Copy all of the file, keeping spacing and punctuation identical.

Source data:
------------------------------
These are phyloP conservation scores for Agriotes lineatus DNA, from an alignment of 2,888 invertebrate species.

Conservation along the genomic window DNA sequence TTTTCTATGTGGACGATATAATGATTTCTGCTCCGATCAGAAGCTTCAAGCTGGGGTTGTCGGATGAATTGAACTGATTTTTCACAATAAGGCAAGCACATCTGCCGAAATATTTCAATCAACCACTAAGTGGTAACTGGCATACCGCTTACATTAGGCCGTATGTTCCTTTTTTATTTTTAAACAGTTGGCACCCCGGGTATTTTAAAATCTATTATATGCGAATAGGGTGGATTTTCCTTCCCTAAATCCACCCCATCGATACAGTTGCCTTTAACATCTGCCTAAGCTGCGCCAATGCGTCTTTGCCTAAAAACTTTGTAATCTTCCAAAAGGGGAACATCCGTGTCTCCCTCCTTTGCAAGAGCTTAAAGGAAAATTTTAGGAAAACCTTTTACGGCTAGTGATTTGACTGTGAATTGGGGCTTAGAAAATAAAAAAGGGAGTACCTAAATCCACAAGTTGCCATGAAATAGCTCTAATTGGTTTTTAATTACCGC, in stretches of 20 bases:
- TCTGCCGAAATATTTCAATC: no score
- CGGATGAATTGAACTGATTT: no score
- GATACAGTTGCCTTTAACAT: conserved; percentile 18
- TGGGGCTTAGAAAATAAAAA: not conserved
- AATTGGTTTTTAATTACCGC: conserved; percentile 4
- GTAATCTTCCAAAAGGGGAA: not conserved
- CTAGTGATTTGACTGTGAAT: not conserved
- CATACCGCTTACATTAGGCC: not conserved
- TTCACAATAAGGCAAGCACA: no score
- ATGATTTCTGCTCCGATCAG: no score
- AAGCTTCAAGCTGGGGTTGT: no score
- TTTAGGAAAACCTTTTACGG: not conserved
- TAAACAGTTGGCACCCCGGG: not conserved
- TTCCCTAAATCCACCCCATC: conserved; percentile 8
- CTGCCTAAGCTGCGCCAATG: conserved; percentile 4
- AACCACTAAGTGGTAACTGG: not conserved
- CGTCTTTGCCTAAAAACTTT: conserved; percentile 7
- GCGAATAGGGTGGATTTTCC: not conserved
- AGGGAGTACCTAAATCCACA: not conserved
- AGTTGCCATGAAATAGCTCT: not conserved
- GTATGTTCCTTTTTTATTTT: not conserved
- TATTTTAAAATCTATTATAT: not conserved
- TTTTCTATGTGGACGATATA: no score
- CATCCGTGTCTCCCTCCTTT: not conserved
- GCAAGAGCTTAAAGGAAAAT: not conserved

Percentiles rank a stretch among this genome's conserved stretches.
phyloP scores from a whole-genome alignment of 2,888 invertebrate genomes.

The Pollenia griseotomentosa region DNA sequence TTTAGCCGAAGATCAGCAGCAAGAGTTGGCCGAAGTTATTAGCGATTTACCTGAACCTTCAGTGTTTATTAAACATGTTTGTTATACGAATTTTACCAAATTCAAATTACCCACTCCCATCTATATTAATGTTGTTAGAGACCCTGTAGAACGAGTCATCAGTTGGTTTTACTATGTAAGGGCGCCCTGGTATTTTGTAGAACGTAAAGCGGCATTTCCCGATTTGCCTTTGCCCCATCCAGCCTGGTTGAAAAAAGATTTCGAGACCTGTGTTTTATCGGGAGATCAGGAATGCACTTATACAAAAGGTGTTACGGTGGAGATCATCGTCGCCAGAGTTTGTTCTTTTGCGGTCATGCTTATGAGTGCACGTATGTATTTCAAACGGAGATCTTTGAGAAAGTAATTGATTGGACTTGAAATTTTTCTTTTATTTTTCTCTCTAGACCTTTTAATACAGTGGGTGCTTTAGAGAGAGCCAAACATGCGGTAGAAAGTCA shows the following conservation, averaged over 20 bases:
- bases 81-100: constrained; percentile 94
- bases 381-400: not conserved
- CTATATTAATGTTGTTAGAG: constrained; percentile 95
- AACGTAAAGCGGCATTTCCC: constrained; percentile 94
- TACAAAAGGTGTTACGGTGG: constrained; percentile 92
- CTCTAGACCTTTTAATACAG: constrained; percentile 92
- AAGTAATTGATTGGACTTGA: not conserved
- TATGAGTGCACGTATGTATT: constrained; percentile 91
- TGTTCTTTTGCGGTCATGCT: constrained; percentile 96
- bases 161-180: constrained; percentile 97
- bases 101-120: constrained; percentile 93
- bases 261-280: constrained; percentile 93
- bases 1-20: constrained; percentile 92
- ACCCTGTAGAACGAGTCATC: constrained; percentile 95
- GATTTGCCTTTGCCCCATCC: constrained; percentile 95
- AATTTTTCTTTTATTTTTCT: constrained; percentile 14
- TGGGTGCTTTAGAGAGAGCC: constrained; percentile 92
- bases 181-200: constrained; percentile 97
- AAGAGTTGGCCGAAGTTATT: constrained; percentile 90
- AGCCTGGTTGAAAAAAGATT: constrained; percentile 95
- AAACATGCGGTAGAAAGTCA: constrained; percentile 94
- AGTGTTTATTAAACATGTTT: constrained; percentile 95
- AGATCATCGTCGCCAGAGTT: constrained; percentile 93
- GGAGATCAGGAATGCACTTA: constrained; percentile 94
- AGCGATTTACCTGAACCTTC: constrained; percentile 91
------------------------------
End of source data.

These are phyloP conservation scores for Agriotes lineatus DNA, from an alignment of 2,888 invertebrate species.

Conservation along the genomic window DNA sequence TTTTCTATGTGGACGATATAATGATTTCTGCTCCGATCAGAAGCTTCAAGCTGGGGTTGTCGGATGAATTGAACTGATTTTTCACAATAAGGCAAGCACATCTGCCGAAATATTTCAATCAACCACTAAGTGGTAACTGGCATACCGCTTACATTAGGCCGTATGTTCCTTTTTTATTTTTAAACAGTTGGCACCCCGGGTATTTTAAAATCTATTATATGCGAATAGGGTGGATTTTCCTTCCCTAAATCCACCCCATCGATACAGTTGCCTTTAACATCTGCCTAAGCTGCGCCAATGCGTCTTTGCCTAAAAACTTTGTAATCTTCCAAAAGGGGAACATCCGTGTCTCCCTCCTTTGCAAGAGCTTAAAGGAAAATTTTAGGAAAACCTTTTACGGCTAGTGATTTGACTGTGAATTGGGGCTTAGAAAATAAAAAAGGGAGTACCTAAATCCACAAGTTGCCATGAAATAGCTCTAATTGGTTTTTAATTACCGC, in stretches of 20 bases:
- TCTGCCGAAATATTTCAATC: no score
- CGGATGAATTGAACTGATTT: no score
- GATACAGTTGCCTTTAACAT: conserved; percentile 18
- TGGGGCTTAGAAAATAAAAA: not conserved
- AATTGGTTTTTAATTACCGC: conserved; percentile 4
- GTAATCTTCCAAAAGGGGAA: not conserved
- CTAGTGATTTGACTGTGAAT: not conserved
- CATACCGCTTACATTAGGCC: not conserved
- TTCACAATAAGGCAAGCACA: no score
- ATGATTTCTGCTCCGATCAG: no score
- AAGCTTCAAGCTGGGGTTGT: no score
- TTTAGGAAAACCTTTTACGG: not conserved
- TAAACAGTTGGCACCCCGGG: not conserved
- TTCCCTAAATCCACCCCATC: conserved; percentile 8
- CTGCCTAAGCTGCGCCAATG: conserved; percentile 4
- AACCACTAAGTGGTAACTGG: not conserved
- CGTCTTTGCCTAAAAACTTT: conserved; percentile 7
- GCGAATAGGGTGGATTTTCC: not conserved
- AGGGAGTACCTAAATCCACA: not conserved
- AGTTGCCATGAAATAGCTCT: not conserved
- GTATGTTCCTTTTTTATTTT: not conserved
- TATTTTAAAATCTATTATAT: not conserved
- TTTTCTATGTGGACGATATA: no score
- CATCCGTGTCTCCCTCCTTT: not conserved
- GCAAGAGCTTAAAGGAAAAT: not conserved

Percentiles rank a stretch among this genome's conserved stretches.
phyloP scores from a whole-genome alignment of 2,888 invertebrate genomes.

The Pollenia griseotomentosa region DNA sequence TTTAGCCGAAGATCAGCAGCAAGAGTTGGCCGAAGTTATTAGCGATTTACCTGAACCTTCAGTGTTTATTAAACATGTTTGTTATACGAATTTTACCAAATTCAAATTACCCACTCCCATCTATATTAATGTTGTTAGAGACCCTGTAGAACGAGTCATCAGTTGGTTTTACTATGTAAGGGCGCCCTGGTATTTTGTAGAACGTAAAGCGGCATTTCCCGATTTGCCTTTGCCCCATCCAGCCTGGTTGAAAAAAGATTTCGAGACCTGTGTTTTATCGGGAGATCAGGAATGCACTTATACAAAAGGTGTTACGGTGGAGATCATCGTCGCCAGAGTTTGTTCTTTTGCGGTCATGCTTATGAGTGCACGTATGTATTTCAAACGGAGATCTTTGAGAAAGTAATTGATTGGACTTGAAATTTTTCTTTTATTTTTCTCTCTAGACCTTTTAATACAGTGGGTGCTTTAGAGAGAGCCAAACATGCGGTAGAAAGTCA shows the following conservation, averaged over 20 bases:
- bases 81-100: constrained; percentile 94
- bases 381-400: not conserved
- CTATATTAATGTTGTTAGAG: constrained; percentile 95
- AACGTAAAGCGGCATTTCCC: constrained; percentile 94
- TACAAAAGGTGTTACGGTGG: constrained; percentile 92
- CTCTAGACCTTTTAATACAG: constrained; percentile 92
- AAGTAATTGATTGGACTTGA: not conserved
- TATGAGTGCACGTATGTATT: constrained; percentile 91
- TGTTCTTTTGCGGTCATGCT: constrained; percentile 96
- bases 161-180: constrained; percentile 97
- bases 101-120: constrained; percentile 93
- bases 261-280: constrained; percentile 93
- bases 1-20: constrained; percentile 92
- ACCCTGTAGAACGAGTCATC: constrained; percentile 95
- GATTTGCCTTTGCCCCATCC: constrained; percentile 95
- AATTTTTCTTTTATTTTTCT: constrained; percentile 14
- TGGGTGCTTTAGAGAGAGCC: constrained; percentile 92
- bases 181-200: constrained; percentile 97
- AAGAGTTGGCCGAAGTTATT: constrained; percentile 90
- AGCCTGGTTGAAAAAAGATT: constrained; percentile 95
- AAACATGCGGTAGAAAGTCA: constrained; percentile 94
- AGTGTTTATTAAACATGTTT: constrained; percentile 95
- AGATCATCGTCGCCAGAGTT: constrained; percentile 93
- GGAGATCAGGAATGCACTTA: constrained; percentile 94
- AGCGATTTACCTGAACCTTC: constrained; percentile 91